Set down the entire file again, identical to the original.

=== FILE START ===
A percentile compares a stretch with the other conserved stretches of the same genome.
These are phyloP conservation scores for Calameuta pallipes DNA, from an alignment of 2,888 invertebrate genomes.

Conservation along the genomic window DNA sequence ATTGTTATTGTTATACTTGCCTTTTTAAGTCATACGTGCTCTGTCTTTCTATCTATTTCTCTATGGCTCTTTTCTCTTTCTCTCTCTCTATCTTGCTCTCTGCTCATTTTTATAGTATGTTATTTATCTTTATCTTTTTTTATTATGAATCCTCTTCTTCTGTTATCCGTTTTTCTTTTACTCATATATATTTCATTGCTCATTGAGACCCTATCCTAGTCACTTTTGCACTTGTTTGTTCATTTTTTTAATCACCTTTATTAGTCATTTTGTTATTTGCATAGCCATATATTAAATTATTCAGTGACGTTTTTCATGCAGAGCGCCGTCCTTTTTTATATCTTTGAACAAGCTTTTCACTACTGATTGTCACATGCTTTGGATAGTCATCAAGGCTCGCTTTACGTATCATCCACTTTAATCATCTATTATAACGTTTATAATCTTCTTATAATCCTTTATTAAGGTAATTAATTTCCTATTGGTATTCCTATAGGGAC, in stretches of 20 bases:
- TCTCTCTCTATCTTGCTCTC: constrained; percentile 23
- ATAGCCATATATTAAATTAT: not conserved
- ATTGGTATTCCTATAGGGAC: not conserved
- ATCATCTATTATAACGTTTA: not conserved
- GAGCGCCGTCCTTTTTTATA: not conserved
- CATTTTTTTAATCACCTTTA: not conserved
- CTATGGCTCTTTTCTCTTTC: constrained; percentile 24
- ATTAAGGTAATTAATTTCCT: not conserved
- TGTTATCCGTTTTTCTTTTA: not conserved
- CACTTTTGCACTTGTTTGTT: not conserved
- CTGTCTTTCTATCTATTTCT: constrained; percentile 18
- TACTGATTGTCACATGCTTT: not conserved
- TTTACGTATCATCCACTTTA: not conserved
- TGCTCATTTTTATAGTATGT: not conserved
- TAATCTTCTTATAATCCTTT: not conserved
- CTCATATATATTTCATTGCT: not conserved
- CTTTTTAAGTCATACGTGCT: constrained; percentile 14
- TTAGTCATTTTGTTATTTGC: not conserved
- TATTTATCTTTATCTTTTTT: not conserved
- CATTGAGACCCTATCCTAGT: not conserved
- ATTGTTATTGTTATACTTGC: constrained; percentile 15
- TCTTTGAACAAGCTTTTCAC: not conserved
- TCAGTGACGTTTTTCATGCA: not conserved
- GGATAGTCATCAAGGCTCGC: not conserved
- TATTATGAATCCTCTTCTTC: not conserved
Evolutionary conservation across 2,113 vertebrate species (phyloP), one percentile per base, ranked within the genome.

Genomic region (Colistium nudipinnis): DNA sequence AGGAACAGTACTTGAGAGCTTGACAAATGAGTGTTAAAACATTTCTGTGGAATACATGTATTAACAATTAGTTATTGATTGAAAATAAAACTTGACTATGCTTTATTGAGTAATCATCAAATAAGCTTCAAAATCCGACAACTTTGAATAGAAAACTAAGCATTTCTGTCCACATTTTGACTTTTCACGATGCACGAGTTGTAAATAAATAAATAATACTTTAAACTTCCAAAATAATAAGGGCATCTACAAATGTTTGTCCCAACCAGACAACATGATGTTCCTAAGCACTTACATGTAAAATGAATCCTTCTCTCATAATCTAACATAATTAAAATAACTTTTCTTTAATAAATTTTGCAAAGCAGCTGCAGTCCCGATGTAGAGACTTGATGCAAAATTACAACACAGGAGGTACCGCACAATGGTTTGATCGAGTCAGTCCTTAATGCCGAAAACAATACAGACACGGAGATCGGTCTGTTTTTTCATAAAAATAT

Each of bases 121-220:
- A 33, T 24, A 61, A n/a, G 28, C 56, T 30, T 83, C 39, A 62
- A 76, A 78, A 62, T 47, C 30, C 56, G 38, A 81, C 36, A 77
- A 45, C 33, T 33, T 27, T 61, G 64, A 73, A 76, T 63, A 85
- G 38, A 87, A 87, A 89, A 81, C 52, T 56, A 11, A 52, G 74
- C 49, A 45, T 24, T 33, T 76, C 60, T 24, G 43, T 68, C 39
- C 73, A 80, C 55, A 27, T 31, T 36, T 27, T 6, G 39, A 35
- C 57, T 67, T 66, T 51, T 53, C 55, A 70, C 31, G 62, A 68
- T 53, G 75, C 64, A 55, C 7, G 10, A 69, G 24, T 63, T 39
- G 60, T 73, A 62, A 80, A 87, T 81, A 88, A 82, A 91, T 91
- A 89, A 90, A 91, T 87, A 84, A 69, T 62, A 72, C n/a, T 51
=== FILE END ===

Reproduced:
A percentile compares a stretch with the other conserved stretches of the same genome.
These are phyloP conservation scores for Calameuta pallipes DNA, from an alignment of 2,888 invertebrate genomes.

Conservation along the genomic window DNA sequence ATTGTTATTGTTATACTTGCCTTTTTAAGTCATACGTGCTCTGTCTTTCTATCTATTTCTCTATGGCTCTTTTCTCTTTCTCTCTCTCTATCTTGCTCTCTGCTCATTTTTATAGTATGTTATTTATCTTTATCTTTTTTTATTATGAATCCTCTTCTTCTGTTATCCGTTTTTCTTTTACTCATATATATTTCATTGCTCATTGAGACCCTATCCTAGTCACTTTTGCACTTGTTTGTTCATTTTTTTAATCACCTTTATTAGTCATTTTGTTATTTGCATAGCCATATATTAAATTATTCAGTGACGTTTTTCATGCAGAGCGCCGTCCTTTTTTATATCTTTGAACAAGCTTTTCACTACTGATTGTCACATGCTTTGGATAGTCATCAAGGCTCGCTTTACGTATCATCCACTTTAATCATCTATTATAACGTTTATAATCTTCTTATAATCCTTTATTAAGGTAATTAATTTCCTATTGGTATTCCTATAGGGAC, in stretches of 20 bases:
- TCTCTCTCTATCTTGCTCTC: constrained; percentile 23
- ATAGCCATATATTAAATTAT: not conserved
- ATTGGTATTCCTATAGGGAC: not conserved
- ATCATCTATTATAACGTTTA: not conserved
- GAGCGCCGTCCTTTTTTATA: not conserved
- CATTTTTTTAATCACCTTTA: not conserved
- CTATGGCTCTTTTCTCTTTC: constrained; percentile 24
- ATTAAGGTAATTAATTTCCT: not conserved
- TGTTATCCGTTTTTCTTTTA: not conserved
- CACTTTTGCACTTGTTTGTT: not conserved
- CTGTCTTTCTATCTATTTCT: constrained; percentile 18
- TACTGATTGTCACATGCTTT: not conserved
- TTTACGTATCATCCACTTTA: not conserved
- TGCTCATTTTTATAGTATGT: not conserved
- TAATCTTCTTATAATCCTTT: not conserved
- CTCATATATATTTCATTGCT: not conserved
- CTTTTTAAGTCATACGTGCT: constrained; percentile 14
- TTAGTCATTTTGTTATTTGC: not conserved
- TATTTATCTTTATCTTTTTT: not conserved
- CATTGAGACCCTATCCTAGT: not conserved
- ATTGTTATTGTTATACTTGC: constrained; percentile 15
- TCTTTGAACAAGCTTTTCAC: not conserved
- TCAGTGACGTTTTTCATGCA: not conserved
- GGATAGTCATCAAGGCTCGC: not conserved
- TATTATGAATCCTCTTCTTC: not conserved
Evolutionary conservation across 2,113 vertebrate species (phyloP), one percentile per base, ranked within the genome.

Genomic region (Colistium nudipinnis): DNA sequence AGGAACAGTACTTGAGAGCTTGACAAATGAGTGTTAAAACATTTCTGTGGAATACATGTATTAACAATTAGTTATTGATTGAAAATAAAACTTGACTATGCTTTATTGAGTAATCATCAAATAAGCTTCAAAATCCGACAACTTTGAATAGAAAACTAAGCATTTCTGTCCACATTTTGACTTTTCACGATGCACGAGTTGTAAATAAATAAATAATACTTTAAACTTCCAAAATAATAAGGGCATCTACAAATGTTTGTCCCAACCAGACAACATGATGTTCCTAAGCACTTACATGTAAAATGAATCCTTCTCTCATAATCTAACATAATTAAAATAACTTTTCTTTAATAAATTTTGCAAAGCAGCTGCAGTCCCGATGTAGAGACTTGATGCAAAATTACAACACAGGAGGTACCGCACAATGGTTTGATCGAGTCAGTCCTTAATGCCGAAAACAATACAGACACGGAGATCGGTCTGTTTTTTCATAAAAATAT

Each of bases 121-220:
- A 33, T 24, A 61, A n/a, G 28, C 56, T 30, T 83, C 39, A 62
- A 76, A 78, A 62, T 47, C 30, C 56, G 38, A 81, C 36, A 77
- A 45, C 33, T 33, T 27, T 61, G 64, A 73, A 76, T 63, A 85
- G 38, A 87, A 87, A 89, A 81, C 52, T 56, A 11, A 52, G 74
- C 49, A 45, T 24, T 33, T 76, C 60, T 24, G 43, T 68, C 39
- C 73, A 80, C 55, A 27, T 31, T 36, T 27, T 6, G 39, A 35
- C 57, T 67, T 66, T 51, T 53, C 55, A 70, C 31, G 62, A 68
- T 53, G 75, C 64, A 55, C 7, G 10, A 69, G 24, T 63, T 39
- G 60, T 73, A 62, A 80, A 87, T 81, A 88, A 82, A 91, T 91
- A 89, A 90, A 91, T 87, A 84, A 69, T 62, A 72, C n/a, T 51